As well as improving my writing skills somewhat, I’ve found that doing this blog has helped me not only to remember more productions in more detail, but to learn more from the variety of acting and directing styles we’ve encountered, and, occasionally, had to endure. The sheer richness of British theatre is one of the strongest impressions I’ve garnered over this period, and I find that that awareness underpins my enjoyment of everything we see nowadays, even those productions we don’t care for at all.

My writing has taken a back seat in the last couple of years, but I’ve been able to get back to it recently, and with several drafts waiting for my proof reader to get over a heavy cold, I plan to be hitting that Publish button several times in the coming weeks.

In the meantime, here’s some statistics for the first ten years:

Number of plays seen: 1169 (that’s both me and Steve together – Steve has seen some additional ones on his own. There have also been some rehearsed readings and one NT live cinema screening.)

Number of blog posts: 791 (so only another 378 catch-ups to do!)

Average rating is just a whisker over 7/10 (7.0143, to be more specific – we do like our theatre)

And, in case you couldn’t guess, our most-watched playwright is…Shakespeare! (287 performances, although some of them bore only a tenuous connection to the great man’s work)

So that’s it for now: a mini celebration amongst the hard grind of poring over a text and trying to match my memories to the almost unintelligible scrawl in my notebooks. Hope you’ve enjoyed some of the output – I’ve certainly enjoyed most of this ten years’ worth of play-attending, and I’m looking forward to another, equally enjoyable ten (and more) to come.

© 2016 Sheila Evans at

All’s Well That Ends Well – April 2016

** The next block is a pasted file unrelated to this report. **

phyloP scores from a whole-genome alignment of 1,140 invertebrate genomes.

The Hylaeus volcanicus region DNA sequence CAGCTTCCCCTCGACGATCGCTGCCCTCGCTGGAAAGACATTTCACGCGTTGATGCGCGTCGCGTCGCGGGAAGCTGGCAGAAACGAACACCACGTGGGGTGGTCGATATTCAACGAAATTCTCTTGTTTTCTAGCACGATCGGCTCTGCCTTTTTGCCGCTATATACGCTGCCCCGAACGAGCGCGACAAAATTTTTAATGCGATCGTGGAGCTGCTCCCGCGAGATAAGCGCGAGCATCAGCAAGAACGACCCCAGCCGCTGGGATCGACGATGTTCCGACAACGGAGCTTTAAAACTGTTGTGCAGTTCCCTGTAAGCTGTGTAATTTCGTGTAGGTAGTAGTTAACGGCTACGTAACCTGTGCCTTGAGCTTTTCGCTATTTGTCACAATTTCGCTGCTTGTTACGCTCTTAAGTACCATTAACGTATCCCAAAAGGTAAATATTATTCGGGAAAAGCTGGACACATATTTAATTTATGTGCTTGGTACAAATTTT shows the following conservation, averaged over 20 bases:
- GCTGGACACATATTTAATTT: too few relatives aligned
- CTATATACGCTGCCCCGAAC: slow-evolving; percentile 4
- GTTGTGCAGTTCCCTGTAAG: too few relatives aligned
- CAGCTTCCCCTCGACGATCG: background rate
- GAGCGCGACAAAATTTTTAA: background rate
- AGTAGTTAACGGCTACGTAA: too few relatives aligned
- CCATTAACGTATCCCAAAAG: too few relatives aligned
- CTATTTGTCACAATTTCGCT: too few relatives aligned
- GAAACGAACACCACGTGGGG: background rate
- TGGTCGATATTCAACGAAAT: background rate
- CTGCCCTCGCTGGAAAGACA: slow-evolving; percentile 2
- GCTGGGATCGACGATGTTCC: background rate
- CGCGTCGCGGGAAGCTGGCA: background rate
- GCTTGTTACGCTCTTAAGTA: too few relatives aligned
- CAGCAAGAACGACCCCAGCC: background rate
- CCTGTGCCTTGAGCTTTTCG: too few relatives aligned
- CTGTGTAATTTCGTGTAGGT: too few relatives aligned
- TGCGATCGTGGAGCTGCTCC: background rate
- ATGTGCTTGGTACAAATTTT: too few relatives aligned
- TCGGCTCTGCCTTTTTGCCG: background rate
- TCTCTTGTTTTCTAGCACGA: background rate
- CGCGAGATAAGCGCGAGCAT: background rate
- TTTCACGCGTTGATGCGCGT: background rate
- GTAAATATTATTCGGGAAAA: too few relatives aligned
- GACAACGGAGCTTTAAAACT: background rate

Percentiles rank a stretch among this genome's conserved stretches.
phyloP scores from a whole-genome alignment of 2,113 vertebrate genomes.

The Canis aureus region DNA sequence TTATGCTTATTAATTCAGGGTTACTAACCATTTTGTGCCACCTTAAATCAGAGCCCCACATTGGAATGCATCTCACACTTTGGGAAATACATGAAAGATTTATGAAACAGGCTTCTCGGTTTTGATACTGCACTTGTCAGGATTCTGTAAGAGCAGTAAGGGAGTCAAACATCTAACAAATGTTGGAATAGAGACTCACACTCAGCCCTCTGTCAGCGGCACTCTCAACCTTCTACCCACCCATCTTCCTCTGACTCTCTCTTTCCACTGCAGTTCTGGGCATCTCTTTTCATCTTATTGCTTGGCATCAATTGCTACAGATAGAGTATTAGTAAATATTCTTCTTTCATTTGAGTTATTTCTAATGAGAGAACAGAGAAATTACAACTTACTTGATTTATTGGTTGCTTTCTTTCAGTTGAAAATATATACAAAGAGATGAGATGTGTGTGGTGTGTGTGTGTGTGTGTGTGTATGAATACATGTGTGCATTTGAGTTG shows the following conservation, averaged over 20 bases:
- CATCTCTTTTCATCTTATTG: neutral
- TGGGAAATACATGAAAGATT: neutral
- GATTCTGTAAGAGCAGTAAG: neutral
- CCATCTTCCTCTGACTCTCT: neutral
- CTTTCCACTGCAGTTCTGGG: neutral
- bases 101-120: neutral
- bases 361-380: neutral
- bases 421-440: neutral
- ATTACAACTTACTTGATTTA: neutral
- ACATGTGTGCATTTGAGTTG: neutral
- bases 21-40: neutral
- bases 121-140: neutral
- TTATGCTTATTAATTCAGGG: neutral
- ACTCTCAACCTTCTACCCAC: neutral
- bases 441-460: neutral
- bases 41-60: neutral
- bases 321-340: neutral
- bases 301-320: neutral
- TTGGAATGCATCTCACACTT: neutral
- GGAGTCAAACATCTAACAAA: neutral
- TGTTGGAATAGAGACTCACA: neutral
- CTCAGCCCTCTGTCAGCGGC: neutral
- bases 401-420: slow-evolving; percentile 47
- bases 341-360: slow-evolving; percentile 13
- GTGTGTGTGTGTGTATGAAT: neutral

Experience: 10/10

By William Shakespeare, adapted by Dominic Power

Directed by Andrew Hilton

Company: STF and TFT

Venue: Tobacco Factory

Date: Wednesday 13th April 2016

Tonight we sat directly opposite our previous seats, which not only gave us a great view of tonight’s performance, but also a completely different perspective. The cast had made good use of the extra practice, and all the performances had developed nicely; although there were still a few fluffs, nothing detracted from the marvellous energy and pace with which they drove this story along, and there were some lovely extra details here and there. Sadly, the house was not full, so clearly word has not yet got out about how wonderful this production is. I’m tempted to ask my maestro of the scheduling (aka Steve) to see if we can squeeze in another viewing during the tour, but one look at my diary – we have a LOT coming up – suggests that won’t be possible. Catch it if you can.

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King Lear – April 2016

Experience: 9/10

Written by William Shakespeare

Directed by Max Webster

Produced by The Royal and Derngate in association with ATG

Venue: The Royal, Northampton

Date: Tuesday 12th April 2016

We’ll go a long way for a good Shakespeare production, and we were more than eager to see Michael Pennington give us his King Lear. We weren’t disappointed: although some aspects of the production could have been stronger, there was no mistaking the majestic central performance, and with his skill in delivering the lines, there was also no need for any gimmicks to support the performances. Shakespeare neat, on the rocks: just how we like it.